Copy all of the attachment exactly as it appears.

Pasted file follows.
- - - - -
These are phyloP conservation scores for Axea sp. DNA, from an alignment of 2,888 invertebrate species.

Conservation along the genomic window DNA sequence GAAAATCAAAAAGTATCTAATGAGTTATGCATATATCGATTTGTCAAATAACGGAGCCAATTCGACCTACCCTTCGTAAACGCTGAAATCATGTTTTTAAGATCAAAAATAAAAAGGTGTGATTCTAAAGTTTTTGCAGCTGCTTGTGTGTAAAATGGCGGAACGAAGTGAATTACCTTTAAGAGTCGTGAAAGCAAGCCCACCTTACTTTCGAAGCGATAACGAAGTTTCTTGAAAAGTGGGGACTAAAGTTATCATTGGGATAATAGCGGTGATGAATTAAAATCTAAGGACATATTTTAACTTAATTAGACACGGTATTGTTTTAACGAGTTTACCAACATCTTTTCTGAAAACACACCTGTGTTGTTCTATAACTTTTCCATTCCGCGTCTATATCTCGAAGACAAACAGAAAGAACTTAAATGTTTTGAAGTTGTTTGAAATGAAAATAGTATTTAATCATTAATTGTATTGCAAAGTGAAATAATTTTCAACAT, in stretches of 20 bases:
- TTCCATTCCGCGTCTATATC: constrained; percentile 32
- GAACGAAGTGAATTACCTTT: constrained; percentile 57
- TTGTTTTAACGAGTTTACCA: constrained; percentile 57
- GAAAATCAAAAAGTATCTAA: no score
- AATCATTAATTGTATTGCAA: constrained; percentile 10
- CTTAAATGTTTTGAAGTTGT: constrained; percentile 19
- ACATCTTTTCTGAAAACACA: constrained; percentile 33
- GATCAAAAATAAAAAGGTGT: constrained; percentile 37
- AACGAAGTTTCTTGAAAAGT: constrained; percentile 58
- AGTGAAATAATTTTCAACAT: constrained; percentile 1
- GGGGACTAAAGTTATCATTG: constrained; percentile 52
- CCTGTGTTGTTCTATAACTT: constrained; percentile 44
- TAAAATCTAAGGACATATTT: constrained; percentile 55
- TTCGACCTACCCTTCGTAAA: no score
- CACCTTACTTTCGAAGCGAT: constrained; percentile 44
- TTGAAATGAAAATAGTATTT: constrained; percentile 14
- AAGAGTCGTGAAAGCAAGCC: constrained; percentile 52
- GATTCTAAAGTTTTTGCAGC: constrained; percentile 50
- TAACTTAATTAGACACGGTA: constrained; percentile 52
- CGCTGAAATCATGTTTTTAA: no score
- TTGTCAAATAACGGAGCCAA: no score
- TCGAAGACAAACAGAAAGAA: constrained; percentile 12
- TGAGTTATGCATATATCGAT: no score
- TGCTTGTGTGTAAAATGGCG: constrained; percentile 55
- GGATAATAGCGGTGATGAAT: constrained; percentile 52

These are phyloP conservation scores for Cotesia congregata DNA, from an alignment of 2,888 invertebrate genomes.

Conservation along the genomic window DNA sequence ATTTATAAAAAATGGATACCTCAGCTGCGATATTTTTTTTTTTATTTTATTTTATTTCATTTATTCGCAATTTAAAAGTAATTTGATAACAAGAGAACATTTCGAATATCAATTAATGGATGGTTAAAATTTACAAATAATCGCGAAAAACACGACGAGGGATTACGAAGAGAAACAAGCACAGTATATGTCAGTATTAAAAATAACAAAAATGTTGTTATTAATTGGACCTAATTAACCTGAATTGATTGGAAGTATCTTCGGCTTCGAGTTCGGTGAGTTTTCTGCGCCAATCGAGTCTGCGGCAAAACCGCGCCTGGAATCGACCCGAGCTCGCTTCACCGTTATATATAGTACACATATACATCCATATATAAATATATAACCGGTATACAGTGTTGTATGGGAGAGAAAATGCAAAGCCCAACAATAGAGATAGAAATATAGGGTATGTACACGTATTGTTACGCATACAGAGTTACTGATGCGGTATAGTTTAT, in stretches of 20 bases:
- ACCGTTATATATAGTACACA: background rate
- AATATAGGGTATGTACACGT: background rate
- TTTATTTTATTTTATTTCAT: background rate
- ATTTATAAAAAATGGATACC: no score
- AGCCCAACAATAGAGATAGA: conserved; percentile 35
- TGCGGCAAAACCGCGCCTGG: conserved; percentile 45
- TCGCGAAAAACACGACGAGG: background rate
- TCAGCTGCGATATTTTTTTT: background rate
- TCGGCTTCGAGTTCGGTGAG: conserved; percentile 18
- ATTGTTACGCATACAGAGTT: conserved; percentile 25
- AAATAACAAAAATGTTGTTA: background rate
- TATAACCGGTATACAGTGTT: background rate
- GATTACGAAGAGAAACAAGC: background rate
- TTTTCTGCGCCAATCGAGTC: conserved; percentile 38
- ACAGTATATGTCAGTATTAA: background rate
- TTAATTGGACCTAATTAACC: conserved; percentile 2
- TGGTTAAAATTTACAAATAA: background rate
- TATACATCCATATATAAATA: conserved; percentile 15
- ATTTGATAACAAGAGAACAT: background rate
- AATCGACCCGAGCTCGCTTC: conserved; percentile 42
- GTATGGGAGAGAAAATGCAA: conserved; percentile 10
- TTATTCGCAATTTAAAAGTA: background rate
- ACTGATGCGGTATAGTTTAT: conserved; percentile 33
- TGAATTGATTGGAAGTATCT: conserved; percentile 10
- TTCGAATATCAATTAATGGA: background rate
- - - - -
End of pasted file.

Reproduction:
These are phyloP conservation scores for Axea sp. DNA, from an alignment of 2,888 invertebrate species.

Conservation along the genomic window DNA sequence GAAAATCAAAAAGTATCTAATGAGTTATGCATATATCGATTTGTCAAATAACGGAGCCAATTCGACCTACCCTTCGTAAACGCTGAAATCATGTTTTTAAGATCAAAAATAAAAAGGTGTGATTCTAAAGTTTTTGCAGCTGCTTGTGTGTAAAATGGCGGAACGAAGTGAATTACCTTTAAGAGTCGTGAAAGCAAGCCCACCTTACTTTCGAAGCGATAACGAAGTTTCTTGAAAAGTGGGGACTAAAGTTATCATTGGGATAATAGCGGTGATGAATTAAAATCTAAGGACATATTTTAACTTAATTAGACACGGTATTGTTTTAACGAGTTTACCAACATCTTTTCTGAAAACACACCTGTGTTGTTCTATAACTTTTCCATTCCGCGTCTATATCTCGAAGACAAACAGAAAGAACTTAAATGTTTTGAAGTTGTTTGAAATGAAAATAGTATTTAATCATTAATTGTATTGCAAAGTGAAATAATTTTCAACAT, in stretches of 20 bases:
- TTCCATTCCGCGTCTATATC: constrained; percentile 32
- GAACGAAGTGAATTACCTTT: constrained; percentile 57
- TTGTTTTAACGAGTTTACCA: constrained; percentile 57
- GAAAATCAAAAAGTATCTAA: no score
- AATCATTAATTGTATTGCAA: constrained; percentile 10
- CTTAAATGTTTTGAAGTTGT: constrained; percentile 19
- ACATCTTTTCTGAAAACACA: constrained; percentile 33
- GATCAAAAATAAAAAGGTGT: constrained; percentile 37
- AACGAAGTTTCTTGAAAAGT: constrained; percentile 58
- AGTGAAATAATTTTCAACAT: constrained; percentile 1
- GGGGACTAAAGTTATCATTG: constrained; percentile 52
- CCTGTGTTGTTCTATAACTT: constrained; percentile 44
- TAAAATCTAAGGACATATTT: constrained; percentile 55
- TTCGACCTACCCTTCGTAAA: no score
- CACCTTACTTTCGAAGCGAT: constrained; percentile 44
- TTGAAATGAAAATAGTATTT: constrained; percentile 14
- AAGAGTCGTGAAAGCAAGCC: constrained; percentile 52
- GATTCTAAAGTTTTTGCAGC: constrained; percentile 50
- TAACTTAATTAGACACGGTA: constrained; percentile 52
- CGCTGAAATCATGTTTTTAA: no score
- TTGTCAAATAACGGAGCCAA: no score
- TCGAAGACAAACAGAAAGAA: constrained; percentile 12
- TGAGTTATGCATATATCGAT: no score
- TGCTTGTGTGTAAAATGGCG: constrained; percentile 55
- GGATAATAGCGGTGATGAAT: constrained; percentile 52

These are phyloP conservation scores for Cotesia congregata DNA, from an alignment of 2,888 invertebrate genomes.

Conservation along the genomic window DNA sequence ATTTATAAAAAATGGATACCTCAGCTGCGATATTTTTTTTTTTATTTTATTTTATTTCATTTATTCGCAATTTAAAAGTAATTTGATAACAAGAGAACATTTCGAATATCAATTAATGGATGGTTAAAATTTACAAATAATCGCGAAAAACACGACGAGGGATTACGAAGAGAAACAAGCACAGTATATGTCAGTATTAAAAATAACAAAAATGTTGTTATTAATTGGACCTAATTAACCTGAATTGATTGGAAGTATCTTCGGCTTCGAGTTCGGTGAGTTTTCTGCGCCAATCGAGTCTGCGGCAAAACCGCGCCTGGAATCGACCCGAGCTCGCTTCACCGTTATATATAGTACACATATACATCCATATATAAATATATAACCGGTATACAGTGTTGTATGGGAGAGAAAATGCAAAGCCCAACAATAGAGATAGAAATATAGGGTATGTACACGTATTGTTACGCATACAGAGTTACTGATGCGGTATAGTTTAT, in stretches of 20 bases:
- ACCGTTATATATAGTACACA: background rate
- AATATAGGGTATGTACACGT: background rate
- TTTATTTTATTTTATTTCAT: background rate
- ATTTATAAAAAATGGATACC: no score
- AGCCCAACAATAGAGATAGA: conserved; percentile 35
- TGCGGCAAAACCGCGCCTGG: conserved; percentile 45
- TCGCGAAAAACACGACGAGG: background rate
- TCAGCTGCGATATTTTTTTT: background rate
- TCGGCTTCGAGTTCGGTGAG: conserved; percentile 18
- ATTGTTACGCATACAGAGTT: conserved; percentile 25
- AAATAACAAAAATGTTGTTA: background rate
- TATAACCGGTATACAGTGTT: background rate
- GATTACGAAGAGAAACAAGC: background rate
- TTTTCTGCGCCAATCGAGTC: conserved; percentile 38
- ACAGTATATGTCAGTATTAA: background rate
- TTAATTGGACCTAATTAACC: conserved; percentile 2
- TGGTTAAAATTTACAAATAA: background rate
- TATACATCCATATATAAATA: conserved; percentile 15
- ATTTGATAACAAGAGAACAT: background rate
- AATCGACCCGAGCTCGCTTC: conserved; percentile 42
- GTATGGGAGAGAAAATGCAA: conserved; percentile 10
- TTATTCGCAATTTAAAAGTA: background rate
- ACTGATGCGGTATAGTTTAT: conserved; percentile 33
- TGAATTGATTGGAAGTATCT: conserved; percentile 10
- TTCGAATATCAATTAATGGA: background rate